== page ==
What will be covered by Regulation 648/2004?
Article 2 of Regulation 648/2004 states that:
- Detergent means any substance or preparation containing soaps and/or other surfactants intended for washing and cleaning processes. Detergents may be in any form (liquid, powder, paste, bar, cake, moulded piece, shape, etc.) and marketed for or used in household, or institutional or industrial purposes.
Other products to be considered as detergents are:
- 'Auxiliary washing preparation', intended for soaking (pre-washing), rinsing or bleaching clothes, household linen, etc.;
- 'Laundry fabric softener', intended to modify the feel of fabrics in processes which are to complement the washing of fabrics;
- 'Cleaning preparation', intended for domestic all purposes cleaners and/or other cleaning of surfaces (e.g.: materials, products, machinery, mechanical appliances, means of transport and associated equipment, instruments, apparatus, etc.);
- 'Other cleaning and washing preparations', intended for any other washing and cleaning processes.
This definition of 'detergent' means that manufacturers of cleaning products not containing surfactants will need to comply with the labelling and other data provision requirements of Regulation 648/2004.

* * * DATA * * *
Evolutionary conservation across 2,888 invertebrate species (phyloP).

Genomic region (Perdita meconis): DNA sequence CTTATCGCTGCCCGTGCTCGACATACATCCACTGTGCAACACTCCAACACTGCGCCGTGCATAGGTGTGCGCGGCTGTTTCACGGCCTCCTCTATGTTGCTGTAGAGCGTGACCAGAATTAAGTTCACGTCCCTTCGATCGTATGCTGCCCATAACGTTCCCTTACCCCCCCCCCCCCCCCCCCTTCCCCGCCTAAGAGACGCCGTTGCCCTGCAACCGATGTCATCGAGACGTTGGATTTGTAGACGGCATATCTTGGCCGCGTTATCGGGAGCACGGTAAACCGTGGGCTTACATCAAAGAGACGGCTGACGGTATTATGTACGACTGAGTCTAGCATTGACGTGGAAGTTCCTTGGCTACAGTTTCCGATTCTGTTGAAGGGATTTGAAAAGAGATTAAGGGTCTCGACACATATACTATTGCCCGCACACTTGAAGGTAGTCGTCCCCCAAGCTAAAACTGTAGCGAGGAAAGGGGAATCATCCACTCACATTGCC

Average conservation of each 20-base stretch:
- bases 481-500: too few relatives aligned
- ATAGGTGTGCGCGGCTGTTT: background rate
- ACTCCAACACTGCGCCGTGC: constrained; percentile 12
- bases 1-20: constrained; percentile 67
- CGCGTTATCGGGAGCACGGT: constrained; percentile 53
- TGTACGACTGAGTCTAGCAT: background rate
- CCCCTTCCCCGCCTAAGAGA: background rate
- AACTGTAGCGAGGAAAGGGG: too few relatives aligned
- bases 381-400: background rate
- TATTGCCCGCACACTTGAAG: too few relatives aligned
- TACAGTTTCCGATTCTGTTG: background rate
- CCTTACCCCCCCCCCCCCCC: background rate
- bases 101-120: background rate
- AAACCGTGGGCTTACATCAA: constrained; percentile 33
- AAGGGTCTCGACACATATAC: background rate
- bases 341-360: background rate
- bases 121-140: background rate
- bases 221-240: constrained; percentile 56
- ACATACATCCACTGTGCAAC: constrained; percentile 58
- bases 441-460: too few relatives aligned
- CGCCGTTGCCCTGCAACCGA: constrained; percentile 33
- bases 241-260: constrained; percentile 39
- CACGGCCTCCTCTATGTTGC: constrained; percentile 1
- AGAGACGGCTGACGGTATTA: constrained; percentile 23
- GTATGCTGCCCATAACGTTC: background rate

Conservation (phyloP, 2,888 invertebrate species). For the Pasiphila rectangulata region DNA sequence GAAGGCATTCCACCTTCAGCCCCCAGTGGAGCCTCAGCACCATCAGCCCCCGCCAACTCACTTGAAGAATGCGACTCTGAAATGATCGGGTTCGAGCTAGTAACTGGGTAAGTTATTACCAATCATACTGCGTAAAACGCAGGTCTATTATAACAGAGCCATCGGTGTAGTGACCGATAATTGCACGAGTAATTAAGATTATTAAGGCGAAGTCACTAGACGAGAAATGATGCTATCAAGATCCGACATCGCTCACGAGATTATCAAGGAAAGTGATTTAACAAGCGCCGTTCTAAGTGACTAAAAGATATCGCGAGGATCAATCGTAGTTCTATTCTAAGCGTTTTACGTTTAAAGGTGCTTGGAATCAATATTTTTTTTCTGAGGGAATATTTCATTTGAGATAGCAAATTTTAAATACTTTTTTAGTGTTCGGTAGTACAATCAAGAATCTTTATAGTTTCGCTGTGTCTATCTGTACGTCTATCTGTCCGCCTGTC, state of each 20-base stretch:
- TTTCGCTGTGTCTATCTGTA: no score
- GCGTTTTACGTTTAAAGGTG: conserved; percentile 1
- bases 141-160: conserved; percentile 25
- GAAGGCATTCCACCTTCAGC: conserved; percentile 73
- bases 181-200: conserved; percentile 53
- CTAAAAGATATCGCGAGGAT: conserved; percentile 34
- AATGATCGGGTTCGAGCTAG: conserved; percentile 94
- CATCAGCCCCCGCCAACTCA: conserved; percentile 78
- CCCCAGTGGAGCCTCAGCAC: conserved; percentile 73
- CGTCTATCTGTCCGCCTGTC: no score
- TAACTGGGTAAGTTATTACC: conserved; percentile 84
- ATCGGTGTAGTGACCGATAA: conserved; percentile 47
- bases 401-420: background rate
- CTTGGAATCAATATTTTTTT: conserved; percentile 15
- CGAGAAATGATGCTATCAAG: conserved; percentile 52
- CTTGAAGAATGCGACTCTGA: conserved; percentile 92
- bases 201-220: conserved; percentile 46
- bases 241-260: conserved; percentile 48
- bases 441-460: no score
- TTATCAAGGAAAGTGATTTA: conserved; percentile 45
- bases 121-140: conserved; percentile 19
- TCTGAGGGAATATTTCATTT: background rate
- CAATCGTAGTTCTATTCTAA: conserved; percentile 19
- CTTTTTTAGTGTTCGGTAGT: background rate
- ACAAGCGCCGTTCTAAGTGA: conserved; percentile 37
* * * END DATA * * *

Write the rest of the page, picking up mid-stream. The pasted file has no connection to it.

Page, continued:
How will Regulation 648/2004 be implemented in the UK?
Unlike a Directive, a Regulation is "directly applicable" and applies throughout the European Union on its own, without the further need for domestic legislation. However, domestic legislation needs to be made to provide for machinery to deal with applications for derogations and to provide for enforcement measures (including criminal penalties for breach of Regulation 648/2004). This domestic legislation takes the form of regulations made under section 2(2) of the European Communities Act 1972. Regulations will be issued in two stages: The Detergents Regulations 2005 set out enforcement measures and came into force on 8 October 2005. This enabled us to consult more fully on the procedure for handling derogation applications before introducing new legislation in 2010.
Does Regulation 648/2004 extend to organic substances such as enzymes, microbes and bugs?
No. Regulation 648/2004 only covers detergents and surfactants. Regulation 648/2004 has a wider scope than existing legislation with the inclusion of amphoteric and cationic surfactants, but microbes are not included.